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Residential and commercial buildings are pictured in Vancouver, B.C. in this file photo.

Jason Lee/Reuters

Angry residents and concerned social-action groups are increasing pressure on governments to find solutions to the region's housing crisis – a movement that many say is aimed at putting pressure initially on the province in next year's election.

The left-leaning Canadian Centre for Policy Alternatives is issuing a report on Wednesday that calls for massive increases in direct government spending on low-cost housing, as well as new restrictions on foreign ownership and a new tax on unusually high capital gains that homeowners get when they sell.

"We can't wave a magic wand and fix this overnight. But my hope is that we've hit a tipping point in this debate and we can at least have this conversation for the next year," said Marc Lee, an economist at the centre who wrote the report.

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As well, two local residents have started petitions – one by a Burnaby resident sponsored on the federal parliamentary website by Burnaby South NDP MP Kennedy Stewart, a second by a Vancouver man on – with nearly 8,000 signatures on the first and 1,500 on the second.

Even though the two petitions are directed at the federal government, asking for more information on foreign investment and possible restrictions that could be placed on it, Mr. Stewart said the issue is likely to hit B.C.'s government first.

"I expect this issue will dominate the provincial election."

And a group called Generation Squeeze held its first meeting Tuesday to begin planning for a campaign to make housing a central issue in the provincial election. "With the B.C. election coming up, we're launching a housing-specific campaign," said Eric Swanson, who organized the meeting.

The two petition organizers – a Burnaby resident named Raymond Wong and a Vancouver resident identified only on Facebook as S.J. Hill – are focused exclusively on the problems caused by foreign money.

"The driving factor behind these super-inflated housing prices has been resoundingly attributed to a massive influx of foreign money predominately from mainland China," writes S.J. Hill in the petition document, adding that he finds it troubling to hear about "fraudulent methods that a growing number of extremely wealthy foreigners are using to transfer their money into Canada."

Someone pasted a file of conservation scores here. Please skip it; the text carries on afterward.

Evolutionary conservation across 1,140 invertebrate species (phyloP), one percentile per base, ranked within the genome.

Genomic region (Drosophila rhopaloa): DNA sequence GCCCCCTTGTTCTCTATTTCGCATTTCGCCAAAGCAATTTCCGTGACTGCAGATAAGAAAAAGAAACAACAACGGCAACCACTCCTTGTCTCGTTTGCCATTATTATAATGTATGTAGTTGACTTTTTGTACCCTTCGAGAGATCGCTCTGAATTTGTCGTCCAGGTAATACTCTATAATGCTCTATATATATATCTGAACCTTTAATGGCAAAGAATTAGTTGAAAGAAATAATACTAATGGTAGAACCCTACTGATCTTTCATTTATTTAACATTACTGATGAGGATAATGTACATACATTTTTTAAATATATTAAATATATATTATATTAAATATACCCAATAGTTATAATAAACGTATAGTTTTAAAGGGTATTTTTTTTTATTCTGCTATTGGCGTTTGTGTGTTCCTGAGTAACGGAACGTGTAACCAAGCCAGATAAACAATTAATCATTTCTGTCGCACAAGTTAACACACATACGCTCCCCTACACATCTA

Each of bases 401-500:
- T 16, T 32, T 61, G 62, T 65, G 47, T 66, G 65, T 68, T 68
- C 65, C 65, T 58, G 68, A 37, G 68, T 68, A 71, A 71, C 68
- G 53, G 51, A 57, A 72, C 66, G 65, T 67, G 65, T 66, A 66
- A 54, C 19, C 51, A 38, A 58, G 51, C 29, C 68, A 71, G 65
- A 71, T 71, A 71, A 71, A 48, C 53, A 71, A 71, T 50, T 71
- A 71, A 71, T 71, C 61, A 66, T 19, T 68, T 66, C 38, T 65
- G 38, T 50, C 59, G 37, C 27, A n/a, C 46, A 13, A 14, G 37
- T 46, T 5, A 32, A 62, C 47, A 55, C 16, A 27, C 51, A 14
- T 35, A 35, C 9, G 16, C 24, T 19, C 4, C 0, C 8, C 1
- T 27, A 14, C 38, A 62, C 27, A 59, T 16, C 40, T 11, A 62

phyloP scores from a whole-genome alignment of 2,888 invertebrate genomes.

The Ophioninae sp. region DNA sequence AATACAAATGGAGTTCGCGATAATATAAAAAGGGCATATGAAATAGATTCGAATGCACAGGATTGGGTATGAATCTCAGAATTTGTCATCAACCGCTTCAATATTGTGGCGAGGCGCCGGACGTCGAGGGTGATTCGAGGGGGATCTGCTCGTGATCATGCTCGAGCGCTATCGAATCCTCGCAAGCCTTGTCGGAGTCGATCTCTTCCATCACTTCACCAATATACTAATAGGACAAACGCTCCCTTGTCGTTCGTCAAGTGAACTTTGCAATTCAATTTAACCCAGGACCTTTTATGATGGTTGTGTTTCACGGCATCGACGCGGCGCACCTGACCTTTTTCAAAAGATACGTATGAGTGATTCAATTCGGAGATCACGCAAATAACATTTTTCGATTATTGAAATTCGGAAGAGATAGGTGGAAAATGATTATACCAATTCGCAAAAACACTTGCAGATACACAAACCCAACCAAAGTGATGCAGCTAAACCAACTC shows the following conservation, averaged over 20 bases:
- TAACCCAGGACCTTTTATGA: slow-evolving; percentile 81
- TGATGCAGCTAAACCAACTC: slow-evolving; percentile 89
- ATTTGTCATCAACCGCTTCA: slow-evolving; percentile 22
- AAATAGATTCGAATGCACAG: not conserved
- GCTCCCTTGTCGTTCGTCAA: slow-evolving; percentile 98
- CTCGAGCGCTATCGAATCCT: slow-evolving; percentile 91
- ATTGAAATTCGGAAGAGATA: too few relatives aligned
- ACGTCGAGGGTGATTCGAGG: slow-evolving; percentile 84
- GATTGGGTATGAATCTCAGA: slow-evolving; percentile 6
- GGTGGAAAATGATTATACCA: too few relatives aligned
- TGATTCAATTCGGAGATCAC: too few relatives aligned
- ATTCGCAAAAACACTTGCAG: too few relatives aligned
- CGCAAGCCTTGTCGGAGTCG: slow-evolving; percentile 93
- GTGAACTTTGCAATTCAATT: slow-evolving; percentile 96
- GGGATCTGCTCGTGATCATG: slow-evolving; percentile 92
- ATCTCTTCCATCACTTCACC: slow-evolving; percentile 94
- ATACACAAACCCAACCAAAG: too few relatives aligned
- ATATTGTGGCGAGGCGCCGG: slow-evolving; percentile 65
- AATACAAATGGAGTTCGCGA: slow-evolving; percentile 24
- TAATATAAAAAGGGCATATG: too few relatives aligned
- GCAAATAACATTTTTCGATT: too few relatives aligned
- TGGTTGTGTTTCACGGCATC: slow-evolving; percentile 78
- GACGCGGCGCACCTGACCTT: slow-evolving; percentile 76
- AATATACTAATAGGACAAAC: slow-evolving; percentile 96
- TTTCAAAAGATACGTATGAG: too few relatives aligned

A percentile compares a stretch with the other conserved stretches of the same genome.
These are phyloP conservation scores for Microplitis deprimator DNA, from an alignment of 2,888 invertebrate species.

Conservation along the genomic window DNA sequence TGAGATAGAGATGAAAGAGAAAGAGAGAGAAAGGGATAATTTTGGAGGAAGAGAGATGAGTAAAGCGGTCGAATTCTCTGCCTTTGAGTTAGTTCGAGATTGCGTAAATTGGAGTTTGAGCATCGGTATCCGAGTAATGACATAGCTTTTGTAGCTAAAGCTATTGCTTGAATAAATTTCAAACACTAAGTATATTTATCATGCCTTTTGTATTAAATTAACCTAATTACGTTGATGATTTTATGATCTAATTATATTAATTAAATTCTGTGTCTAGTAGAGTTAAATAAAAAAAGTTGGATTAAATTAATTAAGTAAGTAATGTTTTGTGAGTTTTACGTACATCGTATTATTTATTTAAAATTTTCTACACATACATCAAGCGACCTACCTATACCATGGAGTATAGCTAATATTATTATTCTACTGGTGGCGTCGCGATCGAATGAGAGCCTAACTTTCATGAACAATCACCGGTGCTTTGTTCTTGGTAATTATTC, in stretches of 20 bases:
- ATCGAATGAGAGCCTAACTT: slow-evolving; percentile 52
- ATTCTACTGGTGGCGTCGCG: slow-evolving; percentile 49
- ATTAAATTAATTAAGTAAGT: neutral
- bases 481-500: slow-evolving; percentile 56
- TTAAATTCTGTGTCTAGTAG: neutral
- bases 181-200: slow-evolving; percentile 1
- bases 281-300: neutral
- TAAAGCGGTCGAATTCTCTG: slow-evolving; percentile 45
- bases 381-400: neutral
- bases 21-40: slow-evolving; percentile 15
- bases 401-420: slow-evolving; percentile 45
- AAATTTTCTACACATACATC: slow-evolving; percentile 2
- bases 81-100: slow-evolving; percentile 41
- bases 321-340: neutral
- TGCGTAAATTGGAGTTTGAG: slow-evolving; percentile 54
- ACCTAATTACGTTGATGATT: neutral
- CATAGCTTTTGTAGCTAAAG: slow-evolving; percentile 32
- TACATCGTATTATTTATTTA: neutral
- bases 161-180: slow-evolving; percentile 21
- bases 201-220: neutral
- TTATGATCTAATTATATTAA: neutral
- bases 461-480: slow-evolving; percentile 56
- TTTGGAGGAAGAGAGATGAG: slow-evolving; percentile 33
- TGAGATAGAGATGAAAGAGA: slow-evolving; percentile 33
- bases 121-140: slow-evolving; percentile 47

But others trying to exert pressure say there are other factors and solutions to the housing crisis, although they believe the federal and provincial governments should take action on foreign investment to make sure that doesn't add to an already bad housing situation.

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"Unrestricted non-resident ownership of local real estate is neither inevitable nor desirable," Mr. Lee wrote in his report, called Getting Serious About Affordable Housing.

"For the most part, the local real estate market should be limited to those who live and work in the city most of the year," Mr. Lee wrote.

He said public-opinion surveys have shown that even people who are benefiting from the current real estate escalation are willing to see new taxes – especially on speculation – to limit profits and to help make the city more accessible for less-wealthy people. The centre's recommendations go further than those recently proposed by University of B.C. and Simon Fraser University professors.

One of those two academic proposals suggested extra taxes on vacant houses unless they were rented out or the owners could prove they had local incomes. Another suggested progressively higher taxes on expensive homes unless, again, the owners could prove they had local incomes.

But besides recommending increasingly higher property-transfer and yearly property taxes for expensive homes, Mr. Lee also said all homeowners should have to pay capital-gains tax if they make more than a certain amount of profit on their home in the time they own it.

"With windfall gains, some portion of that should be taxed," said Mr. Lee. He also recommended the provincial and federal governments put up to $2.5-billion a year into 10,000 units of low-cost housing in the region.

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Mr. Stewart, although he is sponsoring Mr. Wong's petition asking the federal government to take more action on foreign investment, said that blaming foreign investment only is a "knee-jerk reaction." He said the larger problem is supply – but not just any supply. Like Mr. Lee, he said new supply needs to get support from governments and be aimed at low– and middle-income earners, who are increasingly being shut out of the housing market, even in Burnaby. He said local employers in the high-tech, film and animation industries are all telling him how concerned they are that they are going to lose employees because of the housing problems. "It's becoming a universal cry," he said.

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